isn't. Therefore, you should always look inside first before doing the
    "unzip" (or whatever). If you see inside the file that everything is at
    the top level, then you should of course, create an empty directory and
    do the unzipping there. Simple stuff, once you get used to it.

    To just blindly do the unzip without looking first is, to put it
    charitably, stupid. But it *is* typical CLC mindset at work...

    I believe the psychologists call this mindset "passive aggressive".

    --
    But the Bush apologists hope that you won't remember all that. And they
    also have a theory, which I've been hearing more and more - namely,
    that President Obama, though not yet in office or even elected, caused the
    2008 slump. You see, people were worried in advance about his future
    policies, and that's what caused the economy to tank. Seriously.

    (Paul Krugman - Addicted to Bush)
     
    Kenny McCormack, Mar 2, 2011
    #10
  11. Alan Curry

    Jorgen Grahn Guest

    On Wed, 2011-03-02, Kenny McCormack wrote:
    > In article <>,
    > Jorgen Grahn <> wrote:
    >>On Tue, 2011-03-01, James Waldby wrote:
    >>> On Tue, 01 Mar 2011 20:51:37 +0100, jacob navia wrote:
    >>>> Le 01/03/11 02:42, Alan Curry a écrit :
    >>> ...
    >>>>> I downloaded the library from http://code.google.com/p/ccl/ and here's
    >>>>> what I've noticed so far. [...]
    >>>>> unzipping splattered all over current directory. This makes a bad first
    >>>>> impression. Can I apply tarball etiquette to zip files? [...]

    >>
    >>Yes, a /very/ bad impression.

    >
    > Yes, if you are 12 years old.


    I don't see a reason for going ad hominem here. I snipped the further
    attacks below.

    > Over the years, I've downloaded countless ZIPs, TARs, and g*d knows how
    > many other archive format files. One thing I learned early is that
    > sometimes there is a directory structure in the file, sometimes there
    > isn't. Therefore, you should always look inside first before doing the
    > "unzip" (or whatever). If you see inside the file that everything is at
    > the top level, then you should of course, create an empty directory and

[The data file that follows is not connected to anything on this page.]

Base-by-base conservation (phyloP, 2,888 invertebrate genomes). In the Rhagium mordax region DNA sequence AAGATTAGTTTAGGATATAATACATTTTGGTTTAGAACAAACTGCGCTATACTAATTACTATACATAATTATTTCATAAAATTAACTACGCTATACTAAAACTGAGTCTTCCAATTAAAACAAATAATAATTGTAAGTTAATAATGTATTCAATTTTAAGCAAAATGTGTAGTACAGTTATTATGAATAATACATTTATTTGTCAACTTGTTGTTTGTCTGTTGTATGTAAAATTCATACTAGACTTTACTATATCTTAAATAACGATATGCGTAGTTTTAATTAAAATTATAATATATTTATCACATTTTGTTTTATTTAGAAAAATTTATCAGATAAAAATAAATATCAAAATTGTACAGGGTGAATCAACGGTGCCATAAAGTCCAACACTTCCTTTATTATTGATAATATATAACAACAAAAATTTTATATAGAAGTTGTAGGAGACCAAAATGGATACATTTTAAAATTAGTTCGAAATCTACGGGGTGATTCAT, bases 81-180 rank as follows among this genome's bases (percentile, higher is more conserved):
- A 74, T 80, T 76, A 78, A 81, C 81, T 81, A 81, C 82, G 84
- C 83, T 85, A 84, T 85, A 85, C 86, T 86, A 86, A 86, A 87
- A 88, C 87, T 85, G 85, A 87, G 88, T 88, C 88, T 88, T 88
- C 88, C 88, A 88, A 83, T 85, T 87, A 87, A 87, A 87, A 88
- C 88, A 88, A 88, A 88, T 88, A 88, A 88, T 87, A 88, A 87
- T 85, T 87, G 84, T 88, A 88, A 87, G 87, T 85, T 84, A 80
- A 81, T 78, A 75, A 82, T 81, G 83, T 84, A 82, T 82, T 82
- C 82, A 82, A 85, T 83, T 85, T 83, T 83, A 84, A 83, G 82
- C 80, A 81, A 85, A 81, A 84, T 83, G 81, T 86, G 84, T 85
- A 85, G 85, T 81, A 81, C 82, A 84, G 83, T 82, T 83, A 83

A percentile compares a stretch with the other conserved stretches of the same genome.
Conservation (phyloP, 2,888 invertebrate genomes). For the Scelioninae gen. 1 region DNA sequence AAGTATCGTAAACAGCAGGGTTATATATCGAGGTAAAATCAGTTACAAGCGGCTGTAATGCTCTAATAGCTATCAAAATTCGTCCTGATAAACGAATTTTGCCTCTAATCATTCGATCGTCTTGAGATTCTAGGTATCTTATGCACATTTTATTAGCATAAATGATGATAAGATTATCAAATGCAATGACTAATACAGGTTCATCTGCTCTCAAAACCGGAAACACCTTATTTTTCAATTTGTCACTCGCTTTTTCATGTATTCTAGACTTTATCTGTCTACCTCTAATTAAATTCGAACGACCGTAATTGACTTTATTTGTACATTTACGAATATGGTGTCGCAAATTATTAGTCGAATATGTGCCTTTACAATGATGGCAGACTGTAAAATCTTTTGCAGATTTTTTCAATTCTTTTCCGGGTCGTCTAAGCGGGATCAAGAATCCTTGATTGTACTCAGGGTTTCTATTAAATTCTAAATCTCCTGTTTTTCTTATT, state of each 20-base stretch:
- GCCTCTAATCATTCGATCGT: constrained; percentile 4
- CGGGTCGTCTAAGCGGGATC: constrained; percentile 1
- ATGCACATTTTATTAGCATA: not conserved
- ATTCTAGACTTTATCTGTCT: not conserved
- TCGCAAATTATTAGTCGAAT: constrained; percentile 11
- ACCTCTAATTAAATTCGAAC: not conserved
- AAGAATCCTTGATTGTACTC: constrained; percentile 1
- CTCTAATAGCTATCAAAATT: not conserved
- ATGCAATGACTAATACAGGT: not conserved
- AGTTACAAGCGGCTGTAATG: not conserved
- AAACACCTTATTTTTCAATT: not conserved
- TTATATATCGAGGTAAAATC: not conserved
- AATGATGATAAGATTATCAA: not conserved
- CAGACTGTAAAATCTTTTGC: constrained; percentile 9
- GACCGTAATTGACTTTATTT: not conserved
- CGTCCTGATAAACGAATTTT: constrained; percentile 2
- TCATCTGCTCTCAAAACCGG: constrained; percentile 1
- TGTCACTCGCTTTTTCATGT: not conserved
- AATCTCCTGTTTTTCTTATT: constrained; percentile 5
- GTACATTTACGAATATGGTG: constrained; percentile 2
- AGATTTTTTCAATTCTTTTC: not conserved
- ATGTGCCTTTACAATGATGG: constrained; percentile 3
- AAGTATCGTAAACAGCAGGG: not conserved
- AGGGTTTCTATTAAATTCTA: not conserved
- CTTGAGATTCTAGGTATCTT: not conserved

> do the unzipping there. Simple stuff, once you get used to it.


    Perhaps customs are different on Windows, but with source tarballs on
    Unix no top-level directory is a sure sign that the author is a newbie
    and that other things are lacking as well.

    So of course I check before unpacking if I don't trust the source, but
    if I have to provide the directory myself ... that's not promising.

    /Jorgen

    --
    // Jorgen Grahn <grahn@ Oo o. . .
    \X/ snipabacken.se> O o .
     
    Jorgen Grahn, Mar 4, 2011
    #11
  12. Alan Curry

    Noob Guest

    Jorgen Grahn wrote:

    > It's off-topic, but I'll mention it anyway since it took me a few years
    > to discover it myself: CVS has an 'export' command which is much like
    > a checkout but creates a clean directory tree without the CVS/
    > sub-directories and control files. I'm pretty sure SVN has an
    > equivalent. That's what he should try first!


    http://svnbook.red-bean.com/en/1.5/svn.ref.svn.c.export.html
     
    Noob, Mar 9, 2011
    #12
  13. Alan Curry

    Noob Guest

    jacob navia wrote:

    > Problem is that zip will include the .svn directory when using
    > the recursive option. If I go to the upper directory and issue:
    > zip -9 -r container-lib-src.zip ccl
    > it will put all .svn stuff intoi the zip. And I did not find any way
    > that works to exclude that (no --exclude "ccl/.svn" does NOT work
    > for unknown reasons.


    svn export — Export a clean directory tree.
    http://svnbook.red-bean.com/en/1.5/svn.ref.svn.c.export.html

    Then compress the clean directory tree.
     
    Noob, Mar 9, 2011
    #13
  14. Alan Curry

    Alan Curry Guest

    review of the "container library", part 3/?

    I read through the test suite and it's obviously far from complete, but the
    parts that are there mostly behaved well. The exception is the bitstring
    implementation, which has lots of problems.

    TestBitstring fails the iBitString.Equal(b,c) test. It seems that nothing
    ever set c->count. iBitString.Copy should probably do that.